From that point on I remember things like you would if you were watching a dream or a movie while you’re sleepy. I don’t know if that makes sense or not. I remember sitting on the couch and grabbing my sister in laws leg and digging my fingernails into her. I remember seeing my daughter's face as I collapsed and hearing her screaming in the hallway asking if I was dying. I will never as long as I live forget her little voice and the look of fear on her face. I remember the EMTs getting there and talking to me. They tried to get me to walk to the ambulance but I couldn’t. I collapsed on the sidewalk and they had to put me on the bed and roll me the rest of the way.

When I got into the ambulance they gave me a shot and asked if it helped, it didn’t. By that time I was in so much pain I couldn’t think. Then I began to black out. It was like if you’re looking in a tunnel and things are slowly going black with the picture getting smaller and smaller at the end of it. I could hear the EMT lady yelling my name and then suddenly my eyes rolled back in my head and I began to shake.  When I came to they were rushing me through the emergency room doors and there were nurses and doctor everywhere. I was having people shove things in my mouth and giving me shots and asking questions. They cut my clothes off me.

The doctor that I had seen when I had to stay a few days before rushed into the room. I was then rushed into the cath lab. I was put to sleep and it was while they were doing the catheter that my arteries finished dissecting from my heart. Because they couldn’t do it at that hospital, they rushed me to the north side where I had open heart surgery. I had a triple bypass and two stints placed. Before I was taken back, my husband and my dad and my husband's aunt and uncle got to see me. I don’t remember, but later my husband told me that I prayed for the doctors and I prayed for everyone.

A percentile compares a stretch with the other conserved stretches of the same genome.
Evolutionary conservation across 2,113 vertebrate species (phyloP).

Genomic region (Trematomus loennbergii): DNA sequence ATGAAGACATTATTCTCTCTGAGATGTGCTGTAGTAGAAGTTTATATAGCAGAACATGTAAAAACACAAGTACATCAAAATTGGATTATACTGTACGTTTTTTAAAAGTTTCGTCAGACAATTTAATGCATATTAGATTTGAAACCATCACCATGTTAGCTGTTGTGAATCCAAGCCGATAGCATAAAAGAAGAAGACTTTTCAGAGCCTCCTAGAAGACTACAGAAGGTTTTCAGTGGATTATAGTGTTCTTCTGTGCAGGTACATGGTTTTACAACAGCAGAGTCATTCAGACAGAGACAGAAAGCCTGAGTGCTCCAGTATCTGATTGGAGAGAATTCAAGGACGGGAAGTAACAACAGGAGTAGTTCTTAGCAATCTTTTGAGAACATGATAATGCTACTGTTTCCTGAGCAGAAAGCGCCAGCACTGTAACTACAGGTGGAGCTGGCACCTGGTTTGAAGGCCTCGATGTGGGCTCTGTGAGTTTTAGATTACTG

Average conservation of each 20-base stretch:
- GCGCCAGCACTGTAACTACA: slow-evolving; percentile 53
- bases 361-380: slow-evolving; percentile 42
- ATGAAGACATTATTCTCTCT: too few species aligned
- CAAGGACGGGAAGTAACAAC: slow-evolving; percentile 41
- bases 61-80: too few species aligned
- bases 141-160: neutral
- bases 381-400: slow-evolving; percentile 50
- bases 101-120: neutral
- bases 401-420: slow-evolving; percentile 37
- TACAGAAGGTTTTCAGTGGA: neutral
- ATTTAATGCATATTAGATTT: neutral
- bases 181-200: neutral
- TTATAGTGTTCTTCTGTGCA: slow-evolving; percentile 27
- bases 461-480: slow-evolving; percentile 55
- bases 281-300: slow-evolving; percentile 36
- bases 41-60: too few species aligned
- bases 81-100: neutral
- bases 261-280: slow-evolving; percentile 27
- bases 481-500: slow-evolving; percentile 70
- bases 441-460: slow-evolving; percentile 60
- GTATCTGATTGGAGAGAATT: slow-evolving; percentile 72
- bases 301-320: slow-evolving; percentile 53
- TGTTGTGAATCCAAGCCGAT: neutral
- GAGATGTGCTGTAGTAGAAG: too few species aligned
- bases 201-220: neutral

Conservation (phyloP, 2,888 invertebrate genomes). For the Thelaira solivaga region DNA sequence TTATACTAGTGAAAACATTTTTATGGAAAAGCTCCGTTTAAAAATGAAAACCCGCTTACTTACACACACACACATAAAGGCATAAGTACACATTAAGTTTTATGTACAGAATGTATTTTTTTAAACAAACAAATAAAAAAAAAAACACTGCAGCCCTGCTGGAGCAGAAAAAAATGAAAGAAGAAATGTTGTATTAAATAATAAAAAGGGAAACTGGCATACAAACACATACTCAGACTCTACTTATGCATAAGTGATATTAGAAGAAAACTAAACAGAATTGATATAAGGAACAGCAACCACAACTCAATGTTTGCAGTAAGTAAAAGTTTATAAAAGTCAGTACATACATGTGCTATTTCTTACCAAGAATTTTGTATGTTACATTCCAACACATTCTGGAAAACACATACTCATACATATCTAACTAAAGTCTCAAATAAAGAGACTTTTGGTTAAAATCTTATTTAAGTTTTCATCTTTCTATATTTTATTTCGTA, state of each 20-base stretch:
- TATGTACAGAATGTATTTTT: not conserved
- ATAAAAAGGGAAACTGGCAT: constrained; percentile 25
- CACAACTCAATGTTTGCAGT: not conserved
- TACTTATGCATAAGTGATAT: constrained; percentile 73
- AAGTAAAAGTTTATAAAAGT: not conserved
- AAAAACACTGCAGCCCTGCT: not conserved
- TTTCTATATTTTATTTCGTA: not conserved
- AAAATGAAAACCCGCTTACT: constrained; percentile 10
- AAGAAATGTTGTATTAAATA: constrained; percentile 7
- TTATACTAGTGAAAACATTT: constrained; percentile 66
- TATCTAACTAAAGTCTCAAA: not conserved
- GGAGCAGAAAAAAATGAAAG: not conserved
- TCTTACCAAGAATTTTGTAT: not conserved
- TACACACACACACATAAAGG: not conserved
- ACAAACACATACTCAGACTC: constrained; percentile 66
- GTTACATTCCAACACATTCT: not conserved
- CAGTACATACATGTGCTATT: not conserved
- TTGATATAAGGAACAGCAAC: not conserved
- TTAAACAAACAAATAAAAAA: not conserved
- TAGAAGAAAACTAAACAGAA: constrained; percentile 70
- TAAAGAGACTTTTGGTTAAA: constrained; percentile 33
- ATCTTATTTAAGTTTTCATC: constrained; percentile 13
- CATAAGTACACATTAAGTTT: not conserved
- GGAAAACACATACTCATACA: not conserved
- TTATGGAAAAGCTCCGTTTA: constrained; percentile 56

When I woke up I didn’t know where I was and I was trying to pull the breathing tube out of my mouth. My sister was next to me and had to stop me. The nurse and my mom and sister were telling me that I had to leave the tube in my mouth and that I couldn’t talk. I signaled for a piece of paper and pencil. I still didn’t realize that I had had a heart attack and that I had to have heart surgery. When they handed me the pencil and paper I told them to get me out of that bed and to get me some food. Unfortunately for me, I couldn’t do either for another four hours. My husband was very shocked when he walked in later and I was sitting up eating a bowl of soup.

That was a little over four years ago. My family and I have been through so much and then some since I came home. I’ve gone through postpartum and heart surgery depression, two pace maker /defibrillator surgeries, a lead revision surgery, I’ve gone through another cath and several medication changes. I’ve had to watch my daughter go through PTSD from seeing me have the heart attack. I know on the outside looking in someone might look at me and say, "Wow how do you do it?" I’ve had a lot of people ask me that. I tell them how could I not? I have a husband who is by my side and loves me and two children that God has blessed me with.
 
The Lord has blessed me with every single day that I’m alive. I want to help other women who have gone through what I have. I want to educate women on SCAD and let them know that if this happens to them they are not alone. There are days when I can’t do a lot. Those are the days when we just hang out. I will never give up .I will never stop living and sharing the blessings that God has given me. Now four and a half years later I can honestly say that this heart attack has turned into a blessing.

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Comments (1)

  • I''m Malenda''s Mom and I just want to add that Malenda was a very Healthy and energetic child when she was growing up. She has always taken very good care of herself. She''s always been active. She''s never been a smoker or abused herself with drugs or alcohol. She''s the last person that we ever expected to have a heart attack. We were very shocked when her husband called us and told us what was going on when she was admitted into the hospital the first time and they thought she had cardiomyopathy and then when she had the heart attack it was totally shocking. I thank God for blessing her with a wonderful  and very talented surgeon and doctors and nurses who have taken care of her. I hope that her story helps others to recognize the signs of a heart attack and to realize that it can happen to anyone. - Teresa Merrick

    — Teresa M.